“Balancing measures are important in terms of maternal and fetal outcomes. Adverse events are rare so you can often cannot drill down to the individual level in any meaningful way. At the unit level you can look at the Joint Commission’s PC-06 Measure or Unexpected Complication in Term Newborns, which is the recommended balancing measure to PC-02. We have not yet looked at balancing measures. I think it’s an important next step.”


Would some nurses work for a vaginal birth in situations where a cesarean births might be indicated?


“Cesarean births are a critical lifesaving procedure. A very unintended consequence of working to reduce cesarean births would be that nurses would delay responding to a life-threatening situation or a difficult labor or fetal heart rate pattern because they didn’t want their cesarean birth rates to increase. I don’t see that happening. Within the context of really good leadership and management, that positive environment and management structure that’s really fostering a culture of continuous quality inquiry is what’s important.”


What impact does shift working have on cesarean birth rates? Some hospitals have fewer cesarean deliveries called at night than during day.


“That’s really interesting. That would be one dimension that you could look at. You could calculate individual-level nurse rates and aggregate them at the shift level to look at means, or the distribution, between day and night shift.”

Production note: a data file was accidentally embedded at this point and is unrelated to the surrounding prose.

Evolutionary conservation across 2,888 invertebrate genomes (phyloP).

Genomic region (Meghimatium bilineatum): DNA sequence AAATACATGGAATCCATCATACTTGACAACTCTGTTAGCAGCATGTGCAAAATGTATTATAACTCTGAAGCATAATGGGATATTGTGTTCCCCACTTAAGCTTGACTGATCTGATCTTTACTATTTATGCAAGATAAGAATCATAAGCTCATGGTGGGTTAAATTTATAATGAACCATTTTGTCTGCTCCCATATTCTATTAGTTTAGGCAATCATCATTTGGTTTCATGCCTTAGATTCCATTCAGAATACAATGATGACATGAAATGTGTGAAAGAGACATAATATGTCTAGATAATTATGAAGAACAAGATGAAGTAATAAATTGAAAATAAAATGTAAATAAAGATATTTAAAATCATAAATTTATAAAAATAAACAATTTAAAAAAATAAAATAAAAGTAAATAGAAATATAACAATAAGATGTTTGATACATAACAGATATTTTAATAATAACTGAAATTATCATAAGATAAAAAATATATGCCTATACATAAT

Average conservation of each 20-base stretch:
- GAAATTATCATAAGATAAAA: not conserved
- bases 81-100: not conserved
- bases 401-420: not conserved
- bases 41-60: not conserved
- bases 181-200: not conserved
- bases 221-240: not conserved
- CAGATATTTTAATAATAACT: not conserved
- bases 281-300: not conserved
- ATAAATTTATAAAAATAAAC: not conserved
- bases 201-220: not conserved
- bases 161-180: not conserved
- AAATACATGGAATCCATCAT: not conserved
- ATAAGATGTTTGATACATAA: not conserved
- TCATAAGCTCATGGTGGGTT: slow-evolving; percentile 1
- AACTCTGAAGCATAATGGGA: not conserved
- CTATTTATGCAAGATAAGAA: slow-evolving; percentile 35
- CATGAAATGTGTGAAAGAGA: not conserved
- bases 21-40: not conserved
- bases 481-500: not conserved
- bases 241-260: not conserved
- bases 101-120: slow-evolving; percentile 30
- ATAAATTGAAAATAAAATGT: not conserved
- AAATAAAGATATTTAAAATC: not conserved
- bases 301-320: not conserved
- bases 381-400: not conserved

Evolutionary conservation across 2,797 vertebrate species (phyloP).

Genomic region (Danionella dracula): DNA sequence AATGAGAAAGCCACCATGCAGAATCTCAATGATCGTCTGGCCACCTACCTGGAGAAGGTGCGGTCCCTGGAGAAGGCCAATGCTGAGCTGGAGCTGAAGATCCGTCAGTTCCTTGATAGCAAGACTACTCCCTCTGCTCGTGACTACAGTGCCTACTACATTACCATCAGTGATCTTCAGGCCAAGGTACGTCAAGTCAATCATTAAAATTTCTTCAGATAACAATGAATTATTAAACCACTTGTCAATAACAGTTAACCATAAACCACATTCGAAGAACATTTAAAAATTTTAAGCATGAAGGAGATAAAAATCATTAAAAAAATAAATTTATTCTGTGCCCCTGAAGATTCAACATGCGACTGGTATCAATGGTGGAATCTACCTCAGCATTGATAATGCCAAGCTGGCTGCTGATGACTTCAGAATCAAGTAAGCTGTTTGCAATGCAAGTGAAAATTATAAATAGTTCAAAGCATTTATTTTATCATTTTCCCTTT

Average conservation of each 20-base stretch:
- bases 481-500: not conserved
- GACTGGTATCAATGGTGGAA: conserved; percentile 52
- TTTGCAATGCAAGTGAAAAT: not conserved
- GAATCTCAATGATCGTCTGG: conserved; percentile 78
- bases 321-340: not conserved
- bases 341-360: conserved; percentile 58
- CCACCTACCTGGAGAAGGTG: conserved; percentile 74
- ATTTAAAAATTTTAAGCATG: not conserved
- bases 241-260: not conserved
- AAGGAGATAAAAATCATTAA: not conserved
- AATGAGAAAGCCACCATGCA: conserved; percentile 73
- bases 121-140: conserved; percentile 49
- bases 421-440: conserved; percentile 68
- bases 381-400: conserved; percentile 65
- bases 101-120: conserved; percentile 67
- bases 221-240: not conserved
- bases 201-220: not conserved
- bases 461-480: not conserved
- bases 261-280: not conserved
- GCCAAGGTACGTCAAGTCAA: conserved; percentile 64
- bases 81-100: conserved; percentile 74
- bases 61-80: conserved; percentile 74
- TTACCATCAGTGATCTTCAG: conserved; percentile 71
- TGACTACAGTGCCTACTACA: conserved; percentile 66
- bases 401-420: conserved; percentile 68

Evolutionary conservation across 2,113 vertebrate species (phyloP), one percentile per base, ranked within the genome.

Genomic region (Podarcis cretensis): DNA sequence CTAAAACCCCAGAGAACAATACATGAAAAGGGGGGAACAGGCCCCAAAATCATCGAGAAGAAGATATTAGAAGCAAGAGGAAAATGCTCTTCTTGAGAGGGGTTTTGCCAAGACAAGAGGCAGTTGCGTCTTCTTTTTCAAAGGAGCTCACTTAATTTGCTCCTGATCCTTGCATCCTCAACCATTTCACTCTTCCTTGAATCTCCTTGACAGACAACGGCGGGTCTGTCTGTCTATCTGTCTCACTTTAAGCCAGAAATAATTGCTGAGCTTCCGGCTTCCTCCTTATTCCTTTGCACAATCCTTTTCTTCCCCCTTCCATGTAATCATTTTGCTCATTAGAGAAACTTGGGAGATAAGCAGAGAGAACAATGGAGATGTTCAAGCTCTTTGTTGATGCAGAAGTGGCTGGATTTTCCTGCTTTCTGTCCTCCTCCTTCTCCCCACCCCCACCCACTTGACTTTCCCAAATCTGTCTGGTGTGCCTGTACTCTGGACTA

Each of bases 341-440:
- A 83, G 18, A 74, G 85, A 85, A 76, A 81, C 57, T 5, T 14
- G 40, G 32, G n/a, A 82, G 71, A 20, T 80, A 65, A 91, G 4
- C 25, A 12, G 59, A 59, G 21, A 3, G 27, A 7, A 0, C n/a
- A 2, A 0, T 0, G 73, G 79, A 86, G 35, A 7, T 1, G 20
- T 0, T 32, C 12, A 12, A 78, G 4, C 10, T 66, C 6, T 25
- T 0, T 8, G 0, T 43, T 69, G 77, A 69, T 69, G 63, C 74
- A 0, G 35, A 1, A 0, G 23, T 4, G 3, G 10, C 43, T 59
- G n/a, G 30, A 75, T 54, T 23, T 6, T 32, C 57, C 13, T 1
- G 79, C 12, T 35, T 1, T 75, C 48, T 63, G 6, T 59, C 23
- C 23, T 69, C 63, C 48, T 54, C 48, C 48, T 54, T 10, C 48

During the webinar, you mentioned that physicians have said, “If the hospital is going to publish my cesarean rates, then I want to pick my nurses.” Could you give a reference for this quote?


“There’s anecdotal feedback from our physician colleagues that there are some nurses that are better at facilitating safe vaginal births in certain types of patients than others. Physicians are aware of the influence that nurses have and that some are better at supporting vaginal birth than others. Just like, nurses have insight into physician practice patterns.”


Is there anything else you would like to add?


“I would love to hear from hospital-leaders currently calculating nurse-level rates about their experience. I would also love to hear from hospital leaders who are interested in measuring RN cesarean birth levels for quality improvement purposes. I’ve been thinking about coming up with a one-page self-assessment questionnaire to determine hospital readiness to abstract and use the data needed for this metric for QI purposes.”